help solve this mystery

Got back-to-back wall 110vac outlets. Let's call 'em outlets 1A/1B, and 2A/2B.
Presumably, these are fed by a common wire.
1A/1B have been in daily use for several years. Don't know when 2A or 2B were last used.
Yesterday, 1A/1B, and 2A were found dead. How can this be? I thought if 2A were dead, 2B would have to be dead also. But, it's still hot.
How could 1A/1B be dead, with 2A dead?
I'm fixing to troubleshoot, and need to know what to look for (yes, I have the little neon glow testers and a multimeter). I'd like to have some idea of what to expect. Right now I have none.
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RB wrote:

Not sure as to your wiring description.
1A & 1B on the same plug, as in upper plug and lower plug?
1A in one room and 1B on the other side of the wall in another room?
Still trying to get a idea as to the layout.
Start at the hot plug and walk down the wall and tell us what you see.
Is it like this?
+ =========== ====== =====* ======+
Or like this?
+ ======= & 1B =====* & 2B
Or like this?
1B 2B Wall **********=*********=********* + =========*
Hope my ASCII art holds up. ;-)
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1A/1B is one double outlet. 2A/2B is another double outlet. They are back to back.
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RB wrote:

Yo didn't mention whether any breakers (or fuses) opened. Chances are that one serving the now dead outlets did. If not, luouve got a "loose disconnection" somewhere.
Pull the #2 receptical. I bet you'll find that the "disconnect" straps on the side of the receptical have been snapped off and that there's two sets of black and white leads running to the two halves of that receptical.
Why? I dunno, but perhaps someone wanted to use half of the outlet for a floor lamp controlled by a wall switch, and they brought the power to that switch from another circuit.
Let us know what you find.
Jeff
--
Jeffry Wisnia

(W1BSV + Brass Rat \'57 EE)
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On Wed, 22 Feb 2006 10:50:43 -0500, Jeff Wisnia

I agree with you up to a point. I'm guessing the line feed is to 2B, to 2A through the disconnect strap and then to 1A & B with a jumper from 2A. Same troubleshooting procedure; check the straps on 2.
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RB wrote:

It could be that 2A is fed by a different line. There is a little tab that can be broken off to separate the A from the B.
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Rich256 wrote:

And of course be certain that the breakers that feed it are turned off.
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}}} Have you pulled them out and looked at the wires?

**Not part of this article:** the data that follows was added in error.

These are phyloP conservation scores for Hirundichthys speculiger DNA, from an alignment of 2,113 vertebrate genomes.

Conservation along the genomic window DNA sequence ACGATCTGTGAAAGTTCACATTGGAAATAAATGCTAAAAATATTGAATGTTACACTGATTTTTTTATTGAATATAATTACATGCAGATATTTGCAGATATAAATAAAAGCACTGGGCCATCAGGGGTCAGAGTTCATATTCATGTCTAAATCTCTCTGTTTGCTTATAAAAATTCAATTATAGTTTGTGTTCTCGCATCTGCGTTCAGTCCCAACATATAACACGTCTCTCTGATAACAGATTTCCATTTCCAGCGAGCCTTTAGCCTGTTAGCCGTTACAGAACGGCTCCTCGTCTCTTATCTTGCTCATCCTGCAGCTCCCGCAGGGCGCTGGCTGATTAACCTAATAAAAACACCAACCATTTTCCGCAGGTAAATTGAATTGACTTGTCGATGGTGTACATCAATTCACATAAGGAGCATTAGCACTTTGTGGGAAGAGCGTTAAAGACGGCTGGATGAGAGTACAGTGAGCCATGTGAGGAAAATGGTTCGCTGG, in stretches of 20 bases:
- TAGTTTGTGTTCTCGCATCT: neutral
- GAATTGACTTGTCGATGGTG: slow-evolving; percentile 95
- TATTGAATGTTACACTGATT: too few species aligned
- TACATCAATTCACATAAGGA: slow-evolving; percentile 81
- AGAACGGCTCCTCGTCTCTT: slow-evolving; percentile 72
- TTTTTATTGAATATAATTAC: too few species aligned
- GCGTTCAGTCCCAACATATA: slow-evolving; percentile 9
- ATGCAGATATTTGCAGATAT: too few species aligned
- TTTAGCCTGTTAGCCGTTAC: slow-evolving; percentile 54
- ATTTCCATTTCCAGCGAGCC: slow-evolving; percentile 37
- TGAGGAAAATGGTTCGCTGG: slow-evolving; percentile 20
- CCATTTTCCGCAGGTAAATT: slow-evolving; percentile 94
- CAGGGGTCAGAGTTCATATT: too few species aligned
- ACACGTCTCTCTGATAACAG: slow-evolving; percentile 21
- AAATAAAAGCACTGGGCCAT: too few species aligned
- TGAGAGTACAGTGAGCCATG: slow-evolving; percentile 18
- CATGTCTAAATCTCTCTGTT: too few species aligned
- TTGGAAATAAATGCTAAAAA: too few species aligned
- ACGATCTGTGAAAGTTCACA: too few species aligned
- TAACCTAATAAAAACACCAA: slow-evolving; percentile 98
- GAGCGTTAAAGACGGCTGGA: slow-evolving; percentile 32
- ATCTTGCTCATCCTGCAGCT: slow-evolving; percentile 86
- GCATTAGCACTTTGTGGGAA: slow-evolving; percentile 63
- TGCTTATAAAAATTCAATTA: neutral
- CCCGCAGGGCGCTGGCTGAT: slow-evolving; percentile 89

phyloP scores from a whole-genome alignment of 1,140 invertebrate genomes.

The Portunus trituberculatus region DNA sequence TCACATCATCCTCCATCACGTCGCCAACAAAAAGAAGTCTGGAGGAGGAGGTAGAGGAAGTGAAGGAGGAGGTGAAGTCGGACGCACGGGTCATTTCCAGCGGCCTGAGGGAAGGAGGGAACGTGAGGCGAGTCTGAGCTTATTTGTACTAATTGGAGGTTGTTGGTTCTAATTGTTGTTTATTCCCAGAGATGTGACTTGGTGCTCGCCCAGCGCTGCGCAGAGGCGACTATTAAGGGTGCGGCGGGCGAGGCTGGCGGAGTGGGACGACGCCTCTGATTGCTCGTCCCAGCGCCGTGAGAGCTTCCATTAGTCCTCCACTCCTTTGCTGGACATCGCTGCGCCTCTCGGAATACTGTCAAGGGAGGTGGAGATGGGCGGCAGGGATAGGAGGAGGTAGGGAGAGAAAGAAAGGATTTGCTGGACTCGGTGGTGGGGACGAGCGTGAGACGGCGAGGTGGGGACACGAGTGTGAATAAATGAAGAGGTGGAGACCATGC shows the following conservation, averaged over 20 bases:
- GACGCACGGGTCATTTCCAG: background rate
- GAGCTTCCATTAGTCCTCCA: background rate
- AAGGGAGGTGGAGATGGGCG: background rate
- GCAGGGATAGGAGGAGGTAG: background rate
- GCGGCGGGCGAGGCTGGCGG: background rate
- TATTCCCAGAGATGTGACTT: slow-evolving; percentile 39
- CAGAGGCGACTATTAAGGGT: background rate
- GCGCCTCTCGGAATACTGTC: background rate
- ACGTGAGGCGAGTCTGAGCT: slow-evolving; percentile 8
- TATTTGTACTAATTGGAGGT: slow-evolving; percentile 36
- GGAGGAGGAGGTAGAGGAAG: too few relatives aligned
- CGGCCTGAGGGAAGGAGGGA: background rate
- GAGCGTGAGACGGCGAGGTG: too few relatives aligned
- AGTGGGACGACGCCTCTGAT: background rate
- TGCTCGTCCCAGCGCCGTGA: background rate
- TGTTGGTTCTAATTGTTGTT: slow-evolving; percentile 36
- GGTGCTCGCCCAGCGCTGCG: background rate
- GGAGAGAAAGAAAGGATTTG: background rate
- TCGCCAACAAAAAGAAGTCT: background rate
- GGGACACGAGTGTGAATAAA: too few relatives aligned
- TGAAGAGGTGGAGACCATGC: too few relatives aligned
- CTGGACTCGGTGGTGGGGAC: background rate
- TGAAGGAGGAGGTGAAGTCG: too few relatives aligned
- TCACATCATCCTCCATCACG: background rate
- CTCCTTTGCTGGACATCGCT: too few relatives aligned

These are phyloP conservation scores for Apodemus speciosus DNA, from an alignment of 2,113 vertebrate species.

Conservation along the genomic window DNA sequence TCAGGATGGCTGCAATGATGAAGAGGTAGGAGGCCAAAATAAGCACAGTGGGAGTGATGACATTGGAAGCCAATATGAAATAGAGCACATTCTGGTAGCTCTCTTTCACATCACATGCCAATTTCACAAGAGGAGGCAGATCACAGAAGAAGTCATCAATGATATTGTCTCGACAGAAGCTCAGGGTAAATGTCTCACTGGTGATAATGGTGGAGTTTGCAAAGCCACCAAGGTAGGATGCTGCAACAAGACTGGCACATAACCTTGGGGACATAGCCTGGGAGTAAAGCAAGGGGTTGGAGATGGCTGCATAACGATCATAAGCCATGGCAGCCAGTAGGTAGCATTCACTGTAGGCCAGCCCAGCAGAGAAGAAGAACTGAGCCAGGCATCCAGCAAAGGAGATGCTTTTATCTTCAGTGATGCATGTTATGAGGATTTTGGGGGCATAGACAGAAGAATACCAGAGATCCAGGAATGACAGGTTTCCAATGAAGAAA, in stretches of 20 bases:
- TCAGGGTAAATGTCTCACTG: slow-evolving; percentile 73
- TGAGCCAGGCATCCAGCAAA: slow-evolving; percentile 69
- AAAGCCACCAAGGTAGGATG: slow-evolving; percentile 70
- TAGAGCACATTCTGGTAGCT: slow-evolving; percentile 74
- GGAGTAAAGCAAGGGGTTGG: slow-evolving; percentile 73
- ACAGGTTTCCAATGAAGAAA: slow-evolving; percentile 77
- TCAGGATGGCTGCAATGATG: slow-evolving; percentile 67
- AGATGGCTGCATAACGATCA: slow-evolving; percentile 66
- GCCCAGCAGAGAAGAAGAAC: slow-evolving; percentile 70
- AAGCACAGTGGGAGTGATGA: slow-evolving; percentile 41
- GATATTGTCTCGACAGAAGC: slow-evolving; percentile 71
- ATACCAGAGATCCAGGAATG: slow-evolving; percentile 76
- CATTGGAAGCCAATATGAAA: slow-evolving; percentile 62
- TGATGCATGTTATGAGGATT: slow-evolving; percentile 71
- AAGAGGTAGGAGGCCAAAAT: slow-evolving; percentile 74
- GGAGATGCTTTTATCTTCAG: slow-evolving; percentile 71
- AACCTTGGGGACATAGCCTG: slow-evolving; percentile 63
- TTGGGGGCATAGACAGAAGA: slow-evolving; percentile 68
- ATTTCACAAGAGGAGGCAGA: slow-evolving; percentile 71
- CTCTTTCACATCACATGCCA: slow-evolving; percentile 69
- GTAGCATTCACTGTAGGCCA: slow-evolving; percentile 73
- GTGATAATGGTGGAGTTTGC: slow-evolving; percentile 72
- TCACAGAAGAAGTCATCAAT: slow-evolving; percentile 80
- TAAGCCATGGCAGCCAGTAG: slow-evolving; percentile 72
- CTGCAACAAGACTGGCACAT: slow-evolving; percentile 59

It could be that 2A is fed by a different line. There is a little tab that can be broken off to separate the A from the B. {{{
You're right. I pulled the outlet on one side of the wall. I found the dual sockets were independent of each other, electrically. And, there were two red wires on one side, and two white wires on the other.
At that point, I called an electrician to come sort it out.
Don't know what he'll find about the outlet on the opposite side of the wall.
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RB wrote:

One configuration I might have expected was to find that there was a white feeding one side and a black and a red to the A and B hot sides. That would have indicated to me that it was being fed by a 220 volt line (110 to each outlet). Two reds surprises me.
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wrote:

Start with the basics. Look for bad connections and loose wires. Take out the receptacles and look for power on the wires. The one receptacle that works may be wired to a different circuit, like maybe a wall switch.
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RB wrote:

Because each outlet/socket has its own set of connections.

--
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"Then said I, Wisdom [is] better than strength: nevertheless the poor
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BE VERY CAREFUL with what appears to be a dead outlet if your unsure as to which breaker its on!
Better to turn off the main and use a flashlight.
you might have a lose wire and get shocked.
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snipped-for-privacy@aol.com wrote:

I recall doing some work on one of my mothers outlets. I turned off the breaker then went to work. Got shocked and used ssome colorful language to express that I had turned the power off.
My mother had some joke about my fathers wiring at that point :)
--
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dnoyeB wrote:

Now that I recall it, this was my fault. The outlet under the sink has one portion switched by a light switch for the garbage grinder, and the other wired standard. I turned off the switched part, then got shocked by the other part.
So he may want to see if one outlet is on a switch.
--
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BE VERY CAREFUL with what appears to be a dead outlet if your unsure as to which breaker its on!
Better to turn off the main and use a flashlight.
you might have a lose wire and get shocked.
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BE VERY CAREFUL with what appears to be a dead outlet if your unsure as to which breaker its on!
Better to turn off the main and use a flashlight.
you might have a lose wire and get shocked.
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So several months have passed since your message, what was the solution to your dead socket problems?
Bob

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